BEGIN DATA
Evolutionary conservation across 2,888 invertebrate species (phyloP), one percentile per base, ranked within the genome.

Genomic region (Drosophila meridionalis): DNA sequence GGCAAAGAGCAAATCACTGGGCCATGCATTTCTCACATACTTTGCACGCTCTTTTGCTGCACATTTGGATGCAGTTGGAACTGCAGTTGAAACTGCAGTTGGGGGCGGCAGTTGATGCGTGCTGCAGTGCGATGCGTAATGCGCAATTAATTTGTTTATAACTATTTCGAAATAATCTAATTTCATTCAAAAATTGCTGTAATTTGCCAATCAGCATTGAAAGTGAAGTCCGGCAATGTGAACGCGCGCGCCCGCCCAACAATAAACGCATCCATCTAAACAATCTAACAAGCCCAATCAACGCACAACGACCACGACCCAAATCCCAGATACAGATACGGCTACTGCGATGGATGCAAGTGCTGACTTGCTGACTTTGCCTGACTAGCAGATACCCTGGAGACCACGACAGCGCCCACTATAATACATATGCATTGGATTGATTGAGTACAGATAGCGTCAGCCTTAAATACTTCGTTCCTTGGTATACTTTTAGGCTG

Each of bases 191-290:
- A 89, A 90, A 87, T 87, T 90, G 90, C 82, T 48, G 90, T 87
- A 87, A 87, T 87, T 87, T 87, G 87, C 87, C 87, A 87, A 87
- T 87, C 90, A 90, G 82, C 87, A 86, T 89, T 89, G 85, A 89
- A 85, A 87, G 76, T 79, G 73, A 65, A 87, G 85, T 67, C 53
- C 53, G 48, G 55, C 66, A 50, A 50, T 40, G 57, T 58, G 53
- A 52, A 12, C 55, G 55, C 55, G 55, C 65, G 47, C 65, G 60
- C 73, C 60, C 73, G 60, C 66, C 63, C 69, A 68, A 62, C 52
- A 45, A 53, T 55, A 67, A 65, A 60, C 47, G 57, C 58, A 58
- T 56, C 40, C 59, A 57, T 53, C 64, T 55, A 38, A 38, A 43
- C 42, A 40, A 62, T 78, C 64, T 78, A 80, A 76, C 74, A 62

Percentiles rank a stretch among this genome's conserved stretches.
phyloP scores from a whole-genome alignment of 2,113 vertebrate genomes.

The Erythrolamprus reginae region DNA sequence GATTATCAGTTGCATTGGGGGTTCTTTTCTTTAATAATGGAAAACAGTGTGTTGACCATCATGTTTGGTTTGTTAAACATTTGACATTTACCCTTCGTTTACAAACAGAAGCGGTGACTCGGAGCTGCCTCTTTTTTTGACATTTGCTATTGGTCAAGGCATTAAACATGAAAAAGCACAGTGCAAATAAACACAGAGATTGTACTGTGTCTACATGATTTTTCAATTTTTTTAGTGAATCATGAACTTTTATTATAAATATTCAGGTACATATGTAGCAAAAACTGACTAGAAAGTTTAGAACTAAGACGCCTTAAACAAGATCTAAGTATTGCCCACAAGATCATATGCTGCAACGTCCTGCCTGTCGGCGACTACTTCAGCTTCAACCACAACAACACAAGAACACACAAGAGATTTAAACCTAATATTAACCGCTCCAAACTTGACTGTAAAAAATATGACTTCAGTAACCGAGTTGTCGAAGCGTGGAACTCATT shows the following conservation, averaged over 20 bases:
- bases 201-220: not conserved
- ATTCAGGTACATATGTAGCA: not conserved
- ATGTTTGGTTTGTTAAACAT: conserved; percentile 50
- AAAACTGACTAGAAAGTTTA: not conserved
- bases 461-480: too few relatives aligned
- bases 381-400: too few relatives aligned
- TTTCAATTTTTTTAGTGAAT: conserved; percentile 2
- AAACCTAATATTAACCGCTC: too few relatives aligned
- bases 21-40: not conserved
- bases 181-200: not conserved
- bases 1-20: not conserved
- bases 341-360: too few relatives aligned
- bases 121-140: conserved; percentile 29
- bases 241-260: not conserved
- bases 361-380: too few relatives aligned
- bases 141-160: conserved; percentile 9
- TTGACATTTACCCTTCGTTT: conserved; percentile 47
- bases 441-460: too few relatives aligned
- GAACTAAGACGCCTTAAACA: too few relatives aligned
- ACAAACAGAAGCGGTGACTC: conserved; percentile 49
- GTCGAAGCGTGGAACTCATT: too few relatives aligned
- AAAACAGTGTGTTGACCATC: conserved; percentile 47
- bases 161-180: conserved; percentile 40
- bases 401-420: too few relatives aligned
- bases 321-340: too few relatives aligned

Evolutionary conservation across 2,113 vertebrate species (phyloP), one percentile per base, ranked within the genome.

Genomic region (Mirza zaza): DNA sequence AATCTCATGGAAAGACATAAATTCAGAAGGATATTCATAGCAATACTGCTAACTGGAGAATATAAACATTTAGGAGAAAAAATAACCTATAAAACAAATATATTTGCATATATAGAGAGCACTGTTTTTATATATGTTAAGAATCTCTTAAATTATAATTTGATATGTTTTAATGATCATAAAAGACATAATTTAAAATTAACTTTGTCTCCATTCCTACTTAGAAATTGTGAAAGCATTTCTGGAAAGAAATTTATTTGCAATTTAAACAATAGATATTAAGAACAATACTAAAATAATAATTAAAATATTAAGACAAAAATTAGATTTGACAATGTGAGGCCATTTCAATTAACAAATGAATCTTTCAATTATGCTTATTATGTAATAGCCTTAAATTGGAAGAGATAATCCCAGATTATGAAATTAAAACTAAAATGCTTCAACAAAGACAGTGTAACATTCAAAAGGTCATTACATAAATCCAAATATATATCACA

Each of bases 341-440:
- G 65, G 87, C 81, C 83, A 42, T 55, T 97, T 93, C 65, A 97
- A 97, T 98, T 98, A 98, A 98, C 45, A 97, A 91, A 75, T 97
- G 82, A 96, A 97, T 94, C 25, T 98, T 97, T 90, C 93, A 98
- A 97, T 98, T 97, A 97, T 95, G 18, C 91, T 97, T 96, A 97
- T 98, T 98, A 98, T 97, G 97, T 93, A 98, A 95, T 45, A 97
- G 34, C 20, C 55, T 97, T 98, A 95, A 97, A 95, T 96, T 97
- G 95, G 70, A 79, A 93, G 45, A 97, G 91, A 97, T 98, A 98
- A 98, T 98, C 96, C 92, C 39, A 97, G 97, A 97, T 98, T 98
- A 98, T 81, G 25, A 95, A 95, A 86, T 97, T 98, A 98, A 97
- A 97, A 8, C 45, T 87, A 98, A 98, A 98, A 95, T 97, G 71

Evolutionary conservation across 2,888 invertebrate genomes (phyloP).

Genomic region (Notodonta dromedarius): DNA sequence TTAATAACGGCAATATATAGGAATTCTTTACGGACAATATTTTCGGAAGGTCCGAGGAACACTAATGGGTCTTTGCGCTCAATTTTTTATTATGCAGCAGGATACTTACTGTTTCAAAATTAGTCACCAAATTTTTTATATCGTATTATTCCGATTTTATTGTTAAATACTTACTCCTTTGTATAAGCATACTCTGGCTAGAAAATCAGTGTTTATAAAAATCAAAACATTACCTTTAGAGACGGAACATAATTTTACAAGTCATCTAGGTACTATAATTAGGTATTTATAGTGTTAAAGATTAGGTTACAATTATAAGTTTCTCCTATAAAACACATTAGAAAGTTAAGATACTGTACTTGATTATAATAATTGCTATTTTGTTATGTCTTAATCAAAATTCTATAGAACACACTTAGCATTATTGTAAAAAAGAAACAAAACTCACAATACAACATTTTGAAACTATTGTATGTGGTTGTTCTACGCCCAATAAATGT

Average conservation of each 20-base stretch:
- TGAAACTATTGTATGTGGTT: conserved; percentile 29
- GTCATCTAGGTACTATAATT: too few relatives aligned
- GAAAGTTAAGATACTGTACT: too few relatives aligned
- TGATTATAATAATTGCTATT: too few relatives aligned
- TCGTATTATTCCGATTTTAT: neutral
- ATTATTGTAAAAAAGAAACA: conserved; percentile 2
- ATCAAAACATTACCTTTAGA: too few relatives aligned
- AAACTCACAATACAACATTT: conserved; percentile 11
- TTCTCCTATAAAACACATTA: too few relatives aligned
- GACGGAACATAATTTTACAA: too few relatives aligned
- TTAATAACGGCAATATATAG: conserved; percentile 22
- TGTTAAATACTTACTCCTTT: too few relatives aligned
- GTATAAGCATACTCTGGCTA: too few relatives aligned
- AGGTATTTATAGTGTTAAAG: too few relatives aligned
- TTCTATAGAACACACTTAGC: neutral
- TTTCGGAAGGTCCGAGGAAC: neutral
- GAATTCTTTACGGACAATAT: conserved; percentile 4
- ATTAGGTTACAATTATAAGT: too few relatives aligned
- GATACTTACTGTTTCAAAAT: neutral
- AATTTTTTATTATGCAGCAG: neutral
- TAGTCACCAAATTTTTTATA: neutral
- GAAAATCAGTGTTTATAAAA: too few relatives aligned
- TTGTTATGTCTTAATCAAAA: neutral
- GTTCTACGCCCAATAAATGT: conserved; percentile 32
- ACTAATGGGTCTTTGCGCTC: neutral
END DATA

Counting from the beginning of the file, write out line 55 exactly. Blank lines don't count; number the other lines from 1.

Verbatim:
Evolutionary conservation across 2,888 invertebrate genomes (phyloP).